There will be no politics in this article, as I don’t feel it appropriate. I live in Oklahoma, not in Moore, but not too awfully far from Moore. Moore is in the Oklahoma City metro area, as am I.
The message I want to convey in this article is one of the spirit of Oklahoma. Keep in mind Moore was hit by a tornado with more power coming from it than the atomic bomb that hit Hiroshima. Scientist range the power of six times to 600 times that of the atomic bomb. That’s a lot of power! From seeing the pictures, I believe it.
Have you seen the pictures of the devastation? Probably so. It is amazing! So when you see the amount of devastation, the lives lost, the hundreds injured, and the amount in financial costs in destroyed and ruined property remember each one of those houses, each one of this businesses is someone’s life.
One of my coworkers couldn’t find her family that night and wasn’t allowed to go home. Luckily, she was reunited with her family around 10:30 or 11:00 pm. She did, however, lose her home.
The news is chock full of people who lost everything, videos of mud-covered bloody children screaming and crying after their school was demolished and fell in on them, and cell phone footage of the menacing whirlwind bearing down on a community hit twice before within the last 14 years.
On the flip side of that, there were stories of heroism, courage, and community. There were stories of teachers who gave their lives protecting their young students; stories of missing people finding the strength to climb out of the rubble that used to their home or place of business; stories of business all over the state, and from other states, donating their time and resources to help get the people of Moore, Oklahoma back on their feet.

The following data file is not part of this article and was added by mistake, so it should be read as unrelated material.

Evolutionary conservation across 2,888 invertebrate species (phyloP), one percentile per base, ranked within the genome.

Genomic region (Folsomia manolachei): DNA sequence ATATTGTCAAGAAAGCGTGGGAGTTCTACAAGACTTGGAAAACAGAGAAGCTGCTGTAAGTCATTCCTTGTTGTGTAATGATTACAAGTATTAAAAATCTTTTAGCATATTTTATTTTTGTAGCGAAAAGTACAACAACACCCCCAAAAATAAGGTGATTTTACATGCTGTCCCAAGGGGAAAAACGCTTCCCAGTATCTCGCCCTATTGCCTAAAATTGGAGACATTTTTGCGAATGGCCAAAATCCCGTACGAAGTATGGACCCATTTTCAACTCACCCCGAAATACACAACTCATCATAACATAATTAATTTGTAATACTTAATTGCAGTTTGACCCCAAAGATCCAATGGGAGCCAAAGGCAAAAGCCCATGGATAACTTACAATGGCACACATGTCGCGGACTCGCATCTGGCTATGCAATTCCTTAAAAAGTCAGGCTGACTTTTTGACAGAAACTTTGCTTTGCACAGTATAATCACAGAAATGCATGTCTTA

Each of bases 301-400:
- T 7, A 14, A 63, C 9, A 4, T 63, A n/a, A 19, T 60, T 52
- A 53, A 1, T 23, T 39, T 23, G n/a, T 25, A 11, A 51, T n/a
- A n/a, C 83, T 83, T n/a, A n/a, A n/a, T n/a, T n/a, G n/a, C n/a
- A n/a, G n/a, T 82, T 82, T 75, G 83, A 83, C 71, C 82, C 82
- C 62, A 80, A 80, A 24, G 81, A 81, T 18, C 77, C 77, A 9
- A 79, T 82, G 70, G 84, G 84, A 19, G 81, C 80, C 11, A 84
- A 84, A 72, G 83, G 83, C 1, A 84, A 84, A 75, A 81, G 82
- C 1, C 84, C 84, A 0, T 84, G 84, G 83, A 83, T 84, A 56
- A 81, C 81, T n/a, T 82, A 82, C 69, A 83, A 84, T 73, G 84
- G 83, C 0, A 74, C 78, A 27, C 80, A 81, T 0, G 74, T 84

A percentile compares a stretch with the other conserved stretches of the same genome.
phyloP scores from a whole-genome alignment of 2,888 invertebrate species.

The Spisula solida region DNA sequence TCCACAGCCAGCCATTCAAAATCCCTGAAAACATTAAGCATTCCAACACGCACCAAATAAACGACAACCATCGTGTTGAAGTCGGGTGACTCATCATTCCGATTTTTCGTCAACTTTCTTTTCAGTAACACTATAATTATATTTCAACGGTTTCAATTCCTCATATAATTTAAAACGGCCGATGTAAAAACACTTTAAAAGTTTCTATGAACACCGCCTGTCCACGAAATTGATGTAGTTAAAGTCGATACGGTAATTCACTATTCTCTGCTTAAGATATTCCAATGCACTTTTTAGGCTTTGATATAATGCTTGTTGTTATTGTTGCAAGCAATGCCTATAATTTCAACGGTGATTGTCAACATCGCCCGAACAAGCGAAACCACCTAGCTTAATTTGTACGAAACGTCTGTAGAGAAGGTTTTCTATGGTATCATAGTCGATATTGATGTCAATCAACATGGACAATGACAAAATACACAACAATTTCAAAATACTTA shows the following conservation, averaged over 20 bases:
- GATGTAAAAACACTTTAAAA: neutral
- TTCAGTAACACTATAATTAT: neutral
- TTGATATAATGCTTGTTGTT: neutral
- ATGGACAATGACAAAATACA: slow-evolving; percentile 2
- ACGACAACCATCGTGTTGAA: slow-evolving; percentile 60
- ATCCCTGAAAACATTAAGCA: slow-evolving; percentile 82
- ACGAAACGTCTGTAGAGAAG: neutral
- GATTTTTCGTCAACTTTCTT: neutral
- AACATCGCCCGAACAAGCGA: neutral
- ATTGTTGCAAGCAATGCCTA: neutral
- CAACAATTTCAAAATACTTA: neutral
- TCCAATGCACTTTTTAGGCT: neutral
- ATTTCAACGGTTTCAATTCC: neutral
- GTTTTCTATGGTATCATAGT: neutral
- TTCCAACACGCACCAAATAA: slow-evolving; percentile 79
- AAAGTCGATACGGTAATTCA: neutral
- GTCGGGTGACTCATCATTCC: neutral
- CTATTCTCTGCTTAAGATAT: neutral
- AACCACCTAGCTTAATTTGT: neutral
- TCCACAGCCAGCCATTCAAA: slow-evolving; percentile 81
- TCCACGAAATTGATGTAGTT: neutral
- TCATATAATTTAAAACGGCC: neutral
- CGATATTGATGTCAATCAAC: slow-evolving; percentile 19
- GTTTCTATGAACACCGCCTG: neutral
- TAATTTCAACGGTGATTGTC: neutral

There are no politics in a situation such as this; no grandstanding, no partisanship. There are no Democrats or Republicans; no conservatives or liberals. In times like this, neighbors are not just friends, they’re family; regardless of their political affiliation, race, gender, or sexual orientation. It doesn’t matter where they came from or where they’re going, they are all family.
Seeing the people stand together and fight back against the destructive power of Mother Nature makes me proud to be a Oklahoman. Hearing the stories of the sacrifices made so that others may live makes the title “Oklahoman” not just something saying where you’re from, but is also a badge of honor.
Remember that while Moore is in the national spotlight, that 3 days of severe weather didn’t just affect them. There were tornadoes that tore up the towns of Edmond, Carney, Shawnee, and Bethel Acres. Lives were lost and homes were destroyed in those towns, too.
You see, Oklahoma is a state in which we are all different, just like any other part of the country. There are different types of people with different lifestyles and different dreams and goals, but we are all Oklahomans. We may fight and bicker about everything under ther sun, but we are all Oklahomans. When the rubber meets the road, we are all Oklahomans, and Oklahomans are family.